At this point, we are about one third of the way into the mystery. The story gets even more complex, and the book is a great read. There are many interesting supporting characters, including a local newspaperman and a young woman who scouts for movie locations.

Racism rears its ugly head, as is common in many books written at the time. Charlie and other Chinese characters in the book are treated with a lack of respect and outright hostility. However, the author depicts Charlie Chan as an intelligent and insightful detective, well-known and respected even outside of Hawaii.

I have only read one other mystery in this series, the first one. Charlie is more central in this novel. In the first novel, The House Without a Key, Charlie does not show up until half way through and the story of the Winterslip family is more prominent than the detecting. My review of the first novel is here.

This book is also submitted for the Vintage Mystery Challenge (Dangerous Beasts: a book with an animal in the title).

22 comments:

  1. Ooh thanks for introducing me to what sounds like a great writer. I love the classic/vintage mystery genre and it looks like Earl Derr Biggers fits right in that mould. And I love the name Earl Derr Biggers!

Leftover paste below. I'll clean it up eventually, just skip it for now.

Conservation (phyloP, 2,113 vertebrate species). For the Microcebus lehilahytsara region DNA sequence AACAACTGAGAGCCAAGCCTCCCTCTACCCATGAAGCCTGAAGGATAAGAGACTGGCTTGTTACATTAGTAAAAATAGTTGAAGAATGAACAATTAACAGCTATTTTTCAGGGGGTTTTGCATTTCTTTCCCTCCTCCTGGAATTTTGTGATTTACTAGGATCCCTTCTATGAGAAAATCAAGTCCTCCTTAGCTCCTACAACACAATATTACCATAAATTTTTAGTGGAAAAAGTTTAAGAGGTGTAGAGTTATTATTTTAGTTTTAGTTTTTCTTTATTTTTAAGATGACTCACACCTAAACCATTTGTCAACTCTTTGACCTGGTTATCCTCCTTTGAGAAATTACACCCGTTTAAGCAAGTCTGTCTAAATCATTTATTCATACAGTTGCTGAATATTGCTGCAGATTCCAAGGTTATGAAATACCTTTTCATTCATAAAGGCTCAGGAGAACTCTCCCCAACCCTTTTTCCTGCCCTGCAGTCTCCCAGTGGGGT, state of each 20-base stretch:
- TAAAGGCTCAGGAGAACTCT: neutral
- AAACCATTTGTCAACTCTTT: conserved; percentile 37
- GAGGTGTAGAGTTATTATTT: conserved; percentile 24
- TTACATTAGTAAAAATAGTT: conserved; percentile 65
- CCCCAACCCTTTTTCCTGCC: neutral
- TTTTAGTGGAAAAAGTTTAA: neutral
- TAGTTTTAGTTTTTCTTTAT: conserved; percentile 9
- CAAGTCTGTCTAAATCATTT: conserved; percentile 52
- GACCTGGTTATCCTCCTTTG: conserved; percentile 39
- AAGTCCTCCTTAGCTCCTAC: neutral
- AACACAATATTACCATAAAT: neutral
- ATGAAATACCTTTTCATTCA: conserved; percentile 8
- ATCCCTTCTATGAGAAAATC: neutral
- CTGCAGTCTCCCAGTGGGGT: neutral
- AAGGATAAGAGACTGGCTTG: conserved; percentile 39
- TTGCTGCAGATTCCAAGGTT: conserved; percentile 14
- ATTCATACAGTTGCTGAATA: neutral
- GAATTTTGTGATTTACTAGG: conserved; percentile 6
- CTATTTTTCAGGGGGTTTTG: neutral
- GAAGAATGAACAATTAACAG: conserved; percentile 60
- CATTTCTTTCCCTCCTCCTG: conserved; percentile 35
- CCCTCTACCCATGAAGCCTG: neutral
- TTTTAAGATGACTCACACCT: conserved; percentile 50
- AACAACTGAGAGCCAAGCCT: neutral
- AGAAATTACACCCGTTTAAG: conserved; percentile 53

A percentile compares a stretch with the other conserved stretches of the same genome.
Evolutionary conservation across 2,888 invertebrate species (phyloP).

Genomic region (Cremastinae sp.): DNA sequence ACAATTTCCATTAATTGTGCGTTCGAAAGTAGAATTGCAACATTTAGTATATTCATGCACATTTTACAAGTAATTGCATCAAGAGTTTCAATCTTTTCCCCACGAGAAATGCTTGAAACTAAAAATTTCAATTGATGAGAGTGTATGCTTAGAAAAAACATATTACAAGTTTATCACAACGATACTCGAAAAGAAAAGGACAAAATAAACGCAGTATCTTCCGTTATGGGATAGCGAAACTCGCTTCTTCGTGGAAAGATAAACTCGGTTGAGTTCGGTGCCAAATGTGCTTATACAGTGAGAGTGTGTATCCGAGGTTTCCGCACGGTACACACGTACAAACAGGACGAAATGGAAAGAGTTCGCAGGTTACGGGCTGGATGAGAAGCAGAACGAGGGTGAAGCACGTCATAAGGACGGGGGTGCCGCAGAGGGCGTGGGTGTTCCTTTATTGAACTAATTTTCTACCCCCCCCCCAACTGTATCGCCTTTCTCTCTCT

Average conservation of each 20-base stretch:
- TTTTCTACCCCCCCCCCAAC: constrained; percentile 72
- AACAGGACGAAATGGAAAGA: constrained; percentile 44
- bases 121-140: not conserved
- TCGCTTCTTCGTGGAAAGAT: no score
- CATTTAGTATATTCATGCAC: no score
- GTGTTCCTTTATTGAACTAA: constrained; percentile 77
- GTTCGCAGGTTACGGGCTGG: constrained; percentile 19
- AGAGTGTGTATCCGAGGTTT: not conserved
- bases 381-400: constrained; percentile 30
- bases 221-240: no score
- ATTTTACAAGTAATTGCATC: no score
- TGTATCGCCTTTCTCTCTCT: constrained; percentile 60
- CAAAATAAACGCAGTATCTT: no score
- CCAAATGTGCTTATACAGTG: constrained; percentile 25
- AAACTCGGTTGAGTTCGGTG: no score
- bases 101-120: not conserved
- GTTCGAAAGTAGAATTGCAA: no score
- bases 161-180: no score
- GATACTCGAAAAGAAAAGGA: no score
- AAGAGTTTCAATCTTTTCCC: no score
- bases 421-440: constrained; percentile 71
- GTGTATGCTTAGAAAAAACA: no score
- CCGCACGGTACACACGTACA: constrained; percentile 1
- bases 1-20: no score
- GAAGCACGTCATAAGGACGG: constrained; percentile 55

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    1. Peter, I think you will like the Charlie Chan books if you give them a try. And the author's name is great, isn't it?

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  2. I've got this one on the docket for this year as well! Thanks for the preview.

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    1. Bev, this is a really good one, in my opinion.

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  3. Tracy - Oh, Charlie Chan! That brings back memories! Thank you for that. I must look at that series again and I really should spotlight one of them. You have inspired me :-)

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    1. Margot, a Charlie Chan book would be great for a spotlight.

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  4. TracyK: Thanks for an interesting profile. When I was in Hawaii I thought about buying a book featuring Charlie but opted for a contemporary Hawaiian mystery. I should have read Charlie.

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    1. Bill, as far as I can tell, only two of the six books are actually set in Hawaii, the first one and The Black Camel. Three are set in California, one on an ocean liner (I think).